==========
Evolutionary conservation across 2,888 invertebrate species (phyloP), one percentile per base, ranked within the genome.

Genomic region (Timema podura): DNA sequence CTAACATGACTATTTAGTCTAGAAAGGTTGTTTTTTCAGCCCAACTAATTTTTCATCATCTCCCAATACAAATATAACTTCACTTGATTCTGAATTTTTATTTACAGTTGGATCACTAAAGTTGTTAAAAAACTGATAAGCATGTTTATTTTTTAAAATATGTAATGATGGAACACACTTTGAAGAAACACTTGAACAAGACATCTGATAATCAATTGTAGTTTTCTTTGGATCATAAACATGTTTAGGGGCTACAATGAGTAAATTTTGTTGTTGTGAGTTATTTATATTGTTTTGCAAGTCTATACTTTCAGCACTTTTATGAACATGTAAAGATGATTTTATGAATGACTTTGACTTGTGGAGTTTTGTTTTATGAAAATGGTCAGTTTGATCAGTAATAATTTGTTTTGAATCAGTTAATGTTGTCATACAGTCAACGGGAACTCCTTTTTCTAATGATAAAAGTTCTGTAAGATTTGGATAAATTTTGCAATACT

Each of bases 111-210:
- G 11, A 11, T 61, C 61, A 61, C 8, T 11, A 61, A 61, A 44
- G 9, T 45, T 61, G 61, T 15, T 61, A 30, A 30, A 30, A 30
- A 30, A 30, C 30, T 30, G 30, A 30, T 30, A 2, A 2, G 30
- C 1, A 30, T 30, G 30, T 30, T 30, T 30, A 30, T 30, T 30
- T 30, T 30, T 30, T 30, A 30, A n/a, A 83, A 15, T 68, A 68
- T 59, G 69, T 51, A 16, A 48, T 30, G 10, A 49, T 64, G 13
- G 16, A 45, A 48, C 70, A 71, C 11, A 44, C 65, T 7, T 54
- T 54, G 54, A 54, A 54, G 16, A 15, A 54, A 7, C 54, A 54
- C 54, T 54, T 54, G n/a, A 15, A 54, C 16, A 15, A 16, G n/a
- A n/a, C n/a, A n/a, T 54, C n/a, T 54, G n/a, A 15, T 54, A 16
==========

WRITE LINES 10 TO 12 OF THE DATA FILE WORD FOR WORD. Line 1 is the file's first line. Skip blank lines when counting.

- G 16, A 45, A 48, C 70, A 71, C 11, A 44, C 65, T 7, T 54
- T 54, G 54, A 54, A 54, G 16, A 15, A 54, A 7, C 54, A 54
- C 54, T 54, T 54, G n/a, A 15, A 54, C 16, A 15, A 16, G n/a